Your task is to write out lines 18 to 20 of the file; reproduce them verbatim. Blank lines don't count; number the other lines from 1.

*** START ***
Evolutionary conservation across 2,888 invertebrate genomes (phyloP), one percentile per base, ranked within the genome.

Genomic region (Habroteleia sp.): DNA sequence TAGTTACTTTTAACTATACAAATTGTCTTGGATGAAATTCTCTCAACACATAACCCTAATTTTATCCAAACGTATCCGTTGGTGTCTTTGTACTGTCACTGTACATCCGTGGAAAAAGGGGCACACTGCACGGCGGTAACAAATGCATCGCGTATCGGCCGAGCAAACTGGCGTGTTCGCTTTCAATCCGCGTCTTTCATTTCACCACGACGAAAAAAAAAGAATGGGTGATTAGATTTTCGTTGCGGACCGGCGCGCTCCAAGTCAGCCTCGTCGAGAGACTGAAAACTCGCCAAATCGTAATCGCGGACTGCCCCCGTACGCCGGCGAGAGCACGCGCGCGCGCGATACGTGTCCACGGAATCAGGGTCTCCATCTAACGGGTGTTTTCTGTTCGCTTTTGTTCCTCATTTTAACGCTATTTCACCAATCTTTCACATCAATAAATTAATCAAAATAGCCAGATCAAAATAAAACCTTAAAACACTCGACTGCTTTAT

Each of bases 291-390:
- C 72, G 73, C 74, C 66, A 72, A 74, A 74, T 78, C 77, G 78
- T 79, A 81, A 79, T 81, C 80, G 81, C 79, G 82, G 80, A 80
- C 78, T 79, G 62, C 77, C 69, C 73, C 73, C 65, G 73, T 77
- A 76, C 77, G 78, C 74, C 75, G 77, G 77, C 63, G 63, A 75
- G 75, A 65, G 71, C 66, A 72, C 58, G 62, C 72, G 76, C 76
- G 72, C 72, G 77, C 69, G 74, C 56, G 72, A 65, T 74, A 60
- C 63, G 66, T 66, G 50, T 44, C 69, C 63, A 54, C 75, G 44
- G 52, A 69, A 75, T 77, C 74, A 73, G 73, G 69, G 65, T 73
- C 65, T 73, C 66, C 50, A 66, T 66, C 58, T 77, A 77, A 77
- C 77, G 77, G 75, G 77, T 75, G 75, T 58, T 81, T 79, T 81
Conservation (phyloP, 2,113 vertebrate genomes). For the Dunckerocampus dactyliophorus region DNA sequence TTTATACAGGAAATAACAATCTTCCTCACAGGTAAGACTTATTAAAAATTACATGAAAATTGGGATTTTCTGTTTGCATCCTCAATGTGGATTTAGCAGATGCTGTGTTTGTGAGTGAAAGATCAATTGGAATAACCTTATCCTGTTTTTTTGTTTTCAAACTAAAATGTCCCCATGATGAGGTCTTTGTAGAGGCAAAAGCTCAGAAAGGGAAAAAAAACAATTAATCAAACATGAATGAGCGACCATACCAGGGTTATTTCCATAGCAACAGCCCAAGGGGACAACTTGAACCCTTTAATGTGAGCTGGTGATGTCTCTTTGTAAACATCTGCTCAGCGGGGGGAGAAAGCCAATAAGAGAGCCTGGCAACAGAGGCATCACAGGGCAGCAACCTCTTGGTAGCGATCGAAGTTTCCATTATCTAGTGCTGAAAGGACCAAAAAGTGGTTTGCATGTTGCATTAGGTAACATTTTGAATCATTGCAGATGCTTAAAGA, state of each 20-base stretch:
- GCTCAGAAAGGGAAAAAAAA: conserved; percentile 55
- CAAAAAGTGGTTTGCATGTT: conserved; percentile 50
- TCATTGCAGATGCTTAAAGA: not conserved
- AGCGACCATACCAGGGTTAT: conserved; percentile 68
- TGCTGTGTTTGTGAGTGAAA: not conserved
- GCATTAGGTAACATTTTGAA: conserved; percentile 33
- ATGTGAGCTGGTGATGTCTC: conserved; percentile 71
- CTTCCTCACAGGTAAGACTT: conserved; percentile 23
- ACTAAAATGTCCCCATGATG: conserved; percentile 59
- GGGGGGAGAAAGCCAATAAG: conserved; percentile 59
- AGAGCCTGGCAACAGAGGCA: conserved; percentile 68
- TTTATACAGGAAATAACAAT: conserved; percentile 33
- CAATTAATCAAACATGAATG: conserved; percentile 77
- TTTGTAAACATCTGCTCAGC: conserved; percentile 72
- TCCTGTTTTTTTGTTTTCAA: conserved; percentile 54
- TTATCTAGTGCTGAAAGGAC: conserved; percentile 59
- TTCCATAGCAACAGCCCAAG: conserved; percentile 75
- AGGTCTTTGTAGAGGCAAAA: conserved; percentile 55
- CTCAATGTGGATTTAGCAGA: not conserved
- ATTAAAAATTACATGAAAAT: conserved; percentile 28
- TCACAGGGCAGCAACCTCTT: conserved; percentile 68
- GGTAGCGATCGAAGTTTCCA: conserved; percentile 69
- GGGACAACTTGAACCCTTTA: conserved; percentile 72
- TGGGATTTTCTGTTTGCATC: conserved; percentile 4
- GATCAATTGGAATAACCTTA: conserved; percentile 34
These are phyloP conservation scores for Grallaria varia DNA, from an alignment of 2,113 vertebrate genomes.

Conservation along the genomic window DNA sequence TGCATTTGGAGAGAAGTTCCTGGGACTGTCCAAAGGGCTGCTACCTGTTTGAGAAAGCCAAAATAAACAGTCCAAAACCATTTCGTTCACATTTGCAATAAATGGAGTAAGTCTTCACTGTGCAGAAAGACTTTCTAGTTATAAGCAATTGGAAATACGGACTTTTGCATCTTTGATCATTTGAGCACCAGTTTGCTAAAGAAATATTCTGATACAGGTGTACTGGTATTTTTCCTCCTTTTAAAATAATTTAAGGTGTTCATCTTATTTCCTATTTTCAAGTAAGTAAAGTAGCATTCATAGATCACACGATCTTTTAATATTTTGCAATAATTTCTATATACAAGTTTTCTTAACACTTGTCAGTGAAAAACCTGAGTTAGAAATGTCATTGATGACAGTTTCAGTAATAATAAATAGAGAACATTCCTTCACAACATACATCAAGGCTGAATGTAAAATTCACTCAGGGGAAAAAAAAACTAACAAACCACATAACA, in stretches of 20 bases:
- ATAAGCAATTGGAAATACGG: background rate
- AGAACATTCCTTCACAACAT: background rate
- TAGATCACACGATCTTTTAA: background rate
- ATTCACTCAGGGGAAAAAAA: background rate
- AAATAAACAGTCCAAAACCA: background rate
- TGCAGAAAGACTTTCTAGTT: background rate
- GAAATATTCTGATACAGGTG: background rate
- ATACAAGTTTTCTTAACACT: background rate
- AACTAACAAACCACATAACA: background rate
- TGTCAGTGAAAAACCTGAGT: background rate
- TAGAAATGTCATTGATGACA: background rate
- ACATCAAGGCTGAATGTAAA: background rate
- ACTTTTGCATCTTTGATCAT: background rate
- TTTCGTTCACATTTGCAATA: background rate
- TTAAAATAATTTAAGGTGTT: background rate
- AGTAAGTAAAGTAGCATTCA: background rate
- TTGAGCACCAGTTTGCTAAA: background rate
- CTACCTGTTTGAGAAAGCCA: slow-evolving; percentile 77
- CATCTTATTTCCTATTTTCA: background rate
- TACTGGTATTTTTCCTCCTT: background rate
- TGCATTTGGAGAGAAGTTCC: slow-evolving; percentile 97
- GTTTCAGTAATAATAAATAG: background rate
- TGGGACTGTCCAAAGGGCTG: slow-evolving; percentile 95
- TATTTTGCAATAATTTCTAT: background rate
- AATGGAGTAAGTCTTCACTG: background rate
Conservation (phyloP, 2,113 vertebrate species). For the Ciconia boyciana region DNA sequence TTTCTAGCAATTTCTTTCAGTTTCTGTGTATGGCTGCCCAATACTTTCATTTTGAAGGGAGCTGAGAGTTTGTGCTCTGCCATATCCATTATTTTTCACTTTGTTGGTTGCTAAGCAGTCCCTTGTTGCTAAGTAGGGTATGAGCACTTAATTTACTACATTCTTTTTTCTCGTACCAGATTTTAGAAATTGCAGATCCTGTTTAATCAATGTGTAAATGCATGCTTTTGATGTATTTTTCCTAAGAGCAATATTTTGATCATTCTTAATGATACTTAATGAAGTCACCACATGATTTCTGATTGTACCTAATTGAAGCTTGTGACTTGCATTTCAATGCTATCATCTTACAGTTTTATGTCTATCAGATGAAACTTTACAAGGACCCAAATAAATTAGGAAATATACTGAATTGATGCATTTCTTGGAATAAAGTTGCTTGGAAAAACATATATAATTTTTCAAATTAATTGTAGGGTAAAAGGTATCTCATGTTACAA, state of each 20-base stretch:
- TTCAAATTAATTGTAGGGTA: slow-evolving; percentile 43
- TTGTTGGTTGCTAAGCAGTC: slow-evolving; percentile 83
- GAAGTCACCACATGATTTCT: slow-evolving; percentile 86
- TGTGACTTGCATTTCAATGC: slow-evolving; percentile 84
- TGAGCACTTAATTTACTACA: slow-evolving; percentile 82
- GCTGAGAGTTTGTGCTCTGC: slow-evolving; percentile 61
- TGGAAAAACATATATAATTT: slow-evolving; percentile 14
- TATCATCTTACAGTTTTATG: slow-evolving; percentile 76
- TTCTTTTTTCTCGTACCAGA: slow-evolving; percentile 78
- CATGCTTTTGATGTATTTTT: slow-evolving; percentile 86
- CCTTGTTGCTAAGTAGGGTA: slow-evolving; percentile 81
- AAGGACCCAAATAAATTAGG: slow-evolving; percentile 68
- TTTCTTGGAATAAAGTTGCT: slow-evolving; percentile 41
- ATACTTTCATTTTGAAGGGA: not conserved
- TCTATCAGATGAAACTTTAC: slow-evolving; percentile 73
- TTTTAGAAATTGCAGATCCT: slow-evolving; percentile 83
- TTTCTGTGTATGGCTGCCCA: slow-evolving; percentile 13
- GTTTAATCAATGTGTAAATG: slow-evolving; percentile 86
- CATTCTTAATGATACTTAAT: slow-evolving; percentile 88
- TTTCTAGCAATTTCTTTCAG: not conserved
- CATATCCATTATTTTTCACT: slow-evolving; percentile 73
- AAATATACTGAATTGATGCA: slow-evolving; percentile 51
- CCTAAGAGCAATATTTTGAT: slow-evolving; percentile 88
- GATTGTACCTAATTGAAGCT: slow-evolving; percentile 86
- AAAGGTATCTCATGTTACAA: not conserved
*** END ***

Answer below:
- AGCGACCATACCAGGGTTAT: conserved; percentile 68
- TGCTGTGTTTGTGAGTGAAA: not conserved
- GCATTAGGTAACATTTTGAA: conserved; percentile 33